Gabriel Mayer

Changes in the Collective Memory of the Holocaust

The concept of Holocaust memory hails from a past process, which sought to define the existence of the Holocaust in the years succeeding the tragedy, in various forms of commemorative exercises. The Holocaust museums, commemorative sites, and annual commemorative events formed the hallmark of these exercises.

This post examines the nature of Holocaust Memory in the 21st Century and its relevancy as to public sentiment under current geopolitical realities. To begin with, it is a presupposition by the author that Holocaust shaped memory has shifted within world Jewry from what was at one time linked to variations of survivor testimonies and second and third generational syndromes toward newly embedded cultural sentiments that are related to a designed public memory, without linkage to specific events, people or places.

\Along with the shifting of Holocaust Memory the Israeli State narrative has developed alternative mythologization, that serves the nation-state by inserting the notion of military might. It is paramount that newly minted memory sets become identifiable and definable. A mixture of Jewish religiosity along with Israeli statehood ideology largely drives this morphing of memory. While seemingly disconnected from geographic boundaries, it is linked to political sentiments, which are surprisingly similar in Israel and the Diaspora, and are seen as trending along Right vs. Left ideologies. Not surprisingly, the current politically driven alliance between Trump and Netanyahu play to each other by usurping traditional academic discourse and set a path toward political expediency. The objective of future research should aim to inform the public about a current configuration of Holocaust Memory that has evolved rather recently and is currently poorly defined in academic and social discourse.

About the Author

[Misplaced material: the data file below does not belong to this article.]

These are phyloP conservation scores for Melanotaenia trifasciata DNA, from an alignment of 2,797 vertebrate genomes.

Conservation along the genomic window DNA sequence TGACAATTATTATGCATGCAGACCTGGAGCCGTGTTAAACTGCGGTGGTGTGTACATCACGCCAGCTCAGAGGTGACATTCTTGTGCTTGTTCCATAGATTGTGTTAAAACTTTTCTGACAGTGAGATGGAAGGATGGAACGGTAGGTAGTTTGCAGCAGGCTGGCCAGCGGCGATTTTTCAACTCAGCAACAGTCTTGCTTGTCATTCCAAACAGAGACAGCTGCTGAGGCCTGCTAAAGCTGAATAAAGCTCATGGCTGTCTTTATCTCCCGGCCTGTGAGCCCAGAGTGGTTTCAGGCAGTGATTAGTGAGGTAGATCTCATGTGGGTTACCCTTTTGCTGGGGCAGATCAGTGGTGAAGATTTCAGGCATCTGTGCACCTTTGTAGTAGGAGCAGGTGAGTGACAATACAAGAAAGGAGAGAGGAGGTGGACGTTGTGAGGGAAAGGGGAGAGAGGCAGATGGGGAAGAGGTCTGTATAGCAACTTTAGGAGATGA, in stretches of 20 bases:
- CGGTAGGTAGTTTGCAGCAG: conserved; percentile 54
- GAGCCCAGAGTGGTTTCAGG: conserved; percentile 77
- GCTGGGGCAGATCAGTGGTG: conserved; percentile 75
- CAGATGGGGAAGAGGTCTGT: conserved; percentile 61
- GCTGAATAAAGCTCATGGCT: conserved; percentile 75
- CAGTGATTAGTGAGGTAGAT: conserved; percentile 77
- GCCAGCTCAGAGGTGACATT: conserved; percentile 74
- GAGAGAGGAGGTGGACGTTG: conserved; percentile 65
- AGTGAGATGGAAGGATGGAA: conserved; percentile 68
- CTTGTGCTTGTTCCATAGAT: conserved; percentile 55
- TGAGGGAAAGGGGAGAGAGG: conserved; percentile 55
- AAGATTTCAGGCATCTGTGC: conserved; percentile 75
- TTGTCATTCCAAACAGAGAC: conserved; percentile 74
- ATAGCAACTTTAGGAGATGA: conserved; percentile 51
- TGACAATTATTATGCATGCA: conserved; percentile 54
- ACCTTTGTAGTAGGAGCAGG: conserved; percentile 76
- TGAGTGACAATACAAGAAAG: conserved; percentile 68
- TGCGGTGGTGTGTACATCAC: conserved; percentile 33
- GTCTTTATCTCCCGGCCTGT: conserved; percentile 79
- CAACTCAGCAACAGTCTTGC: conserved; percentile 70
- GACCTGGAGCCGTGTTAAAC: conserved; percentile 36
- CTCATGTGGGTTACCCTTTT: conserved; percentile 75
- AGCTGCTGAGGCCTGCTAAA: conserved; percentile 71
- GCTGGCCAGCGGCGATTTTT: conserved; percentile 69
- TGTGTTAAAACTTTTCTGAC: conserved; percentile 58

Born in Cluj, Romania to Holocaust survivor parents, he and the family fled Communism at age 10 and lived as refugees in Italy for about a year. Arrived to USA at age 11 A graduate of Boston University Medical School, Dr. Mayer was the lead investigator and first author for a series of published research that introduced to the world peripheral thrombolytic therapy for myocardial infarction, a first-ever event. These procedures are commonplace today and have saved millions of lives. After years of work in the USA as a clinician, researcher, and professor he moved to Israel where he earned two back-to-back MA degrees from the University of Haifa: Holocaust Studies and Israel Studies. He continues to research and publish in the fields of identity and peoplehood as related to sociopolitical events with a concentration in museal studies and performative aspects of academic learning, i.e. experiential learning. His expertise in museal studies and Holocaust historiography resulted in him being named Head Historian at Martef Hashoah Museum in Jerusalem [2015-2018] In February 2018, according to, he was ranked in the top 1% of researchers worldwide As a way of introducing the whole picture, some other facts need mention. During 1989, Dr. Mayer returned to his native birthplace [Cluj, Romania] and was a prominent figure in the 1989 Romanian Revolution. He was for two decades an accomplished triathlete, competing at elite international levels. He competed in three World Triathlon Championships and completed multiple Ironman Triathlons in places ranging from China to New Zealand and Canada to Europe; in addition, a mention needs to be made of the 44 marathons he completed